Statement 446 Views

IFEX calls on Myanmar junta to drop all charges under new censorship legislation, free all protestors and journalists, and restore media licenses

July 19th, 2021  •  Author:   International Freedom of Expression Exchange  •  4 minute read
Featured image

IFEX is calling for the restoration of media licenses to IFEX member Mizzima News and other media outlets who have played an essential role in shedding light on the violence inflicted by the junta against their own people. 897 people have been killed and over 6500 arrested, charged or sentenced since the coup in February.

IFEX, the global network of over 100 organisations dedicated to promoting and defending the right to freedom of expression and information, is calling on Myanmar’s military junta to drop all charges under its repressive censorship legislation, Penal Code section 505A, and to immediately release all protestors and journalists detained under section 505A and other laws.

IFEX is also calling for the restoration of media licenses to IFEX member Mizzima News and other media outlets who have played an essential role in shedding light on the violence inflicted by the junta against their own people. 897 people have been killed and over 6500 arrested, charged or sentenced since the coup in February.

Shortly after seizing power, the junta amended section 505A to criminalize comments that supposedly “cause fear,” spread misinformation, or incite crimes against government employees. Offences under section 505A are non-bailable and subject to arrest without a warrant, with a guilty charge punishable by up to 3 years in prison. Legal experts have highlighted how the legislation has been used widely against opponents of military rule.

“This legislation is typical of how repressive regimes the world over seek to silence critics, limit civic space and threaten the safety and freedom of expression of journalists and media outlets,” stated IFEX Executive Director Annie Game. “With the junta continuing to perpetrate violence against their own people, access to reliable information has never been so important. All charges under section 505A should be dropped, all protestors and journalists freed, and media licenses restored so that our colleagues at Mizzima News and other outlets can operate freely.”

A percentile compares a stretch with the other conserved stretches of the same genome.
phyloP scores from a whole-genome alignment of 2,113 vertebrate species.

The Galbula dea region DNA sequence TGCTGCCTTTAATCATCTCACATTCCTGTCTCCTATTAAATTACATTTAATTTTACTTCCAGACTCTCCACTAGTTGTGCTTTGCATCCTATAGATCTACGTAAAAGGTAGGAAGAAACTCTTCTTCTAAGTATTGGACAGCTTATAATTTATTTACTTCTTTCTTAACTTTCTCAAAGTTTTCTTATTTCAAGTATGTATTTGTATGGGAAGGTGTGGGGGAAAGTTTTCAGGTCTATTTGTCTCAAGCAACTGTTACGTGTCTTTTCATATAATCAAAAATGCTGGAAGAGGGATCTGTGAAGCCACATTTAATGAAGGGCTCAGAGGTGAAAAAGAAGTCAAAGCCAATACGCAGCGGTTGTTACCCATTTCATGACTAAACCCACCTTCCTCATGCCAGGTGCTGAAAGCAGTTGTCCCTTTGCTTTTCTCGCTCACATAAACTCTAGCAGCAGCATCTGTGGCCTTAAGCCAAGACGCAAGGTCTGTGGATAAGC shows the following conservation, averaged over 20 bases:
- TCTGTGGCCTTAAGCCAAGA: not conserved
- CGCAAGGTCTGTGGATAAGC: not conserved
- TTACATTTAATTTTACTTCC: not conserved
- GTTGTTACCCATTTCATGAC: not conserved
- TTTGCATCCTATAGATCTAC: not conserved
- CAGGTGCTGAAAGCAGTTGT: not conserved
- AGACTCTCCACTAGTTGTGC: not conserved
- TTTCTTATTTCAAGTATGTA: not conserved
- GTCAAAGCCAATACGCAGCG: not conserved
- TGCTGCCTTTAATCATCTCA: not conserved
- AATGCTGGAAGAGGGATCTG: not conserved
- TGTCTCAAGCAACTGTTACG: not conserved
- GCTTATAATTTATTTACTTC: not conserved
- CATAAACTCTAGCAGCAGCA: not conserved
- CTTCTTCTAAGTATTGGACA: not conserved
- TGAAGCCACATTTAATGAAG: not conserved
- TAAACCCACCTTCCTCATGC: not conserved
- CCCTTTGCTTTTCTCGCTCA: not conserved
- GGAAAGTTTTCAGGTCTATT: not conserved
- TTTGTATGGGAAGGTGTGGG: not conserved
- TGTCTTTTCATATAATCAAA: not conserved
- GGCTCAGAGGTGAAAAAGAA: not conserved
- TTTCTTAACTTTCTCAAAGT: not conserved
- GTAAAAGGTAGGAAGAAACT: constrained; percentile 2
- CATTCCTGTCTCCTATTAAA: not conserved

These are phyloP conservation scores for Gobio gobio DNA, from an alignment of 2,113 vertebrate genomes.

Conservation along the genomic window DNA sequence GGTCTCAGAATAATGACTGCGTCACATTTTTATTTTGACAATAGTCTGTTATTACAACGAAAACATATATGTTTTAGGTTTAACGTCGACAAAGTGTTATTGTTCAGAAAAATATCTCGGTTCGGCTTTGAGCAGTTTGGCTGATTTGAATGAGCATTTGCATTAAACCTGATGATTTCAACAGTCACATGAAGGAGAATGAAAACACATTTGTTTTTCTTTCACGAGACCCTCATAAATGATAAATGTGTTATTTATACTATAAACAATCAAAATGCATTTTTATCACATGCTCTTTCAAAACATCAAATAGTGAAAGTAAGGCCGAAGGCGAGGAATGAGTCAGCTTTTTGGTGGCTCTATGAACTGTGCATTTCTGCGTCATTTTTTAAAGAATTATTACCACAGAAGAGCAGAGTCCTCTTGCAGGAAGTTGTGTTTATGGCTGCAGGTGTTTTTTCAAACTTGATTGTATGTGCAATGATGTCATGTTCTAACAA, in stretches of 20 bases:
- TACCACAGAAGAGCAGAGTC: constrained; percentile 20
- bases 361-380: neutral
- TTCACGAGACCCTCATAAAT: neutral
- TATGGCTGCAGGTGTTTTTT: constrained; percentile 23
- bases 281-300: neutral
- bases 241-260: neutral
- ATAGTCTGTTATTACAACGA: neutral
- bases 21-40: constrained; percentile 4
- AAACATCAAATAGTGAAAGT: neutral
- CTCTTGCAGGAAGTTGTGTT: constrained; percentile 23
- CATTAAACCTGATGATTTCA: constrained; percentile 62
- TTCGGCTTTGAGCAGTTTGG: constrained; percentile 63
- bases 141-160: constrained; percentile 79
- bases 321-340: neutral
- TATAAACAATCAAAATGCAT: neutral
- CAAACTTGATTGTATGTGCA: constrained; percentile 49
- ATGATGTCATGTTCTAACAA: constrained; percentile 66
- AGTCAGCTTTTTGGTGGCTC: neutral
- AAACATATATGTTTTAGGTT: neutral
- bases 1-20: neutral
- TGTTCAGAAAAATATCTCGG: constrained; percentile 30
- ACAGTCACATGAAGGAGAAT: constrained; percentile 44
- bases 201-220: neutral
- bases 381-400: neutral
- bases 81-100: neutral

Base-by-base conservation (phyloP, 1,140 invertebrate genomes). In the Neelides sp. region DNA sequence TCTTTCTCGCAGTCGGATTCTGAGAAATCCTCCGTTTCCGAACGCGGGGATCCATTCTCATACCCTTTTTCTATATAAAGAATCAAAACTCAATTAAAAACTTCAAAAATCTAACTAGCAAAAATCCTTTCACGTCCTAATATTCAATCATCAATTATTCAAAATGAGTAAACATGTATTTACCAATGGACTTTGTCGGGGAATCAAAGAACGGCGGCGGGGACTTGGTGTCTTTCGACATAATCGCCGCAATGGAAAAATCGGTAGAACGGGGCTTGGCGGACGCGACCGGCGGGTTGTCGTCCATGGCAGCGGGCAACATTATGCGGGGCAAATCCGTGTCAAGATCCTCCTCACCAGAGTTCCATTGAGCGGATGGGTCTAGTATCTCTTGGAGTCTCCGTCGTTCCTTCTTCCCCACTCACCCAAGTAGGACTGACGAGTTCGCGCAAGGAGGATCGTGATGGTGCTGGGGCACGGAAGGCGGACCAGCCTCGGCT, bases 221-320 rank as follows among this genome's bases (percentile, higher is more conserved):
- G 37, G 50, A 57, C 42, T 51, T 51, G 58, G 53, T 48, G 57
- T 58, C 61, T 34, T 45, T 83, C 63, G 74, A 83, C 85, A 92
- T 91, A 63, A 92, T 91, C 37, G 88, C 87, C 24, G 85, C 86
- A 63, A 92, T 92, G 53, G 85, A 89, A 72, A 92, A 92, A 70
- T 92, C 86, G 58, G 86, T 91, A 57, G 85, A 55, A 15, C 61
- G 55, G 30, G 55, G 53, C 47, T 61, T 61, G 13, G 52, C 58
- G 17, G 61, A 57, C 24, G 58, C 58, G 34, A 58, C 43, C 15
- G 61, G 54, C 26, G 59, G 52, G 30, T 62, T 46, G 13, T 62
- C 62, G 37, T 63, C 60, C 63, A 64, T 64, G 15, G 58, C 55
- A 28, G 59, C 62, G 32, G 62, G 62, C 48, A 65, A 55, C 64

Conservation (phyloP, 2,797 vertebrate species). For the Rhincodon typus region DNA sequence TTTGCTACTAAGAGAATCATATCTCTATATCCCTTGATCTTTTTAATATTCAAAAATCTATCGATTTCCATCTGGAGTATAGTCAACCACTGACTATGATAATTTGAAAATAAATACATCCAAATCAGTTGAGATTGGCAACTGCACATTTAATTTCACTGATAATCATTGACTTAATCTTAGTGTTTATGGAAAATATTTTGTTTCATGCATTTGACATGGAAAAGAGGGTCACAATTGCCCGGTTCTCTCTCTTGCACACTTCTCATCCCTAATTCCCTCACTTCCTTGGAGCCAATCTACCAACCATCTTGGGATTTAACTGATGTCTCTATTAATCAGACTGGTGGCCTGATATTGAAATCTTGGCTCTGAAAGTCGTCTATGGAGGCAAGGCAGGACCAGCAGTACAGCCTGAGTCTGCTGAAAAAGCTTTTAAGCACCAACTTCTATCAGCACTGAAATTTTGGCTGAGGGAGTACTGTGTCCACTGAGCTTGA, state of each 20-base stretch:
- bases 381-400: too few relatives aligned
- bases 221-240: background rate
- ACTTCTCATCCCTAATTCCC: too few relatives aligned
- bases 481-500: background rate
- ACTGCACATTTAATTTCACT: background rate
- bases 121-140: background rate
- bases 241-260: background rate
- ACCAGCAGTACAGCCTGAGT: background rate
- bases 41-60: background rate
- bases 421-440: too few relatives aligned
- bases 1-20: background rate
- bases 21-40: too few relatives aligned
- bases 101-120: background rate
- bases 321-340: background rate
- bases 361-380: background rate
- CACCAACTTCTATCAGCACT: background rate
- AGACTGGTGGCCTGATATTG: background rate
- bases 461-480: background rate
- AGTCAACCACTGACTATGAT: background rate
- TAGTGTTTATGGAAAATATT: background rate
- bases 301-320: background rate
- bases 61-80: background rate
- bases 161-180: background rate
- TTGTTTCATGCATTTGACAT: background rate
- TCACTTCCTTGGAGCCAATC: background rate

Addressing a recent session of the UN Human Rights Council, Thomas H. Andrews, the UN Special Rapporteur on the situation of Human Rights in Myanmar, described how the military junta continues to stifle freedom of expression, including by “using criminal defamation charges to target journalists, human rights defenders, and civil society leaders.”

Speaking at the same session, the UN High Commissioner for Human Rights Michelle Bachelet labelled the situation in Myanmar as a, “multi-dimensional human rights catastrophe,” that requires immediate action. She pointed to the silencing of civil voices, the arrests of journalists, and the shuttering of media outlets, and highlighted “multiple reports of enforced disappearances; brutal torture and deaths in custody; and the arrest of relatives or children in lieu of the person being sought.”

Mizzima News has been one of the many targets of these attacks. Since the coup, Mizzima has been outlawed and their offices raided. Despite these threats, the organisation has continued to operate, oppose the coup, and call for the restoration of democracy. In response the military junta has charged 18 Mizzima staff members and journalists under section 505A, including Ko Zaw Zaw, Mizzima’s Myeik-based freelance reporter who was sentenced to two years in prison.

Women human rights defenders and journalists have been at particular risk of arrest under the legislation. On April 8, Thin Thin Aung, co-founder of Mizzima, was arrested in Yangon along with James Pu Thoure, a Mizzima staff member. Her house was ransacked, her computer seized and the entirety of her and her news outlet’s funds taken away. Both of them were taken to Mingalardon interrogation center (Yay Kyi Aing) for two weeks, before being transferred to Yangon’s Insein prison on April 21.

Thin Thin Aung remains in prison to this day, charged under section 505A. Her next court hearing is scheduled for July 28. There have been numerous calls for her release, including from a group of Nobel Peace Prize Laureates, with concerns being expressed over her health and high risk of torture.

IFEX member organisations across the Asia-Pacific region and the globe have expressed their strong condemnation of the coup and support for those struggling for their rights. Updates from the developing situation in Myanmar are available on the websites of IFEX and Mizzima

View the original.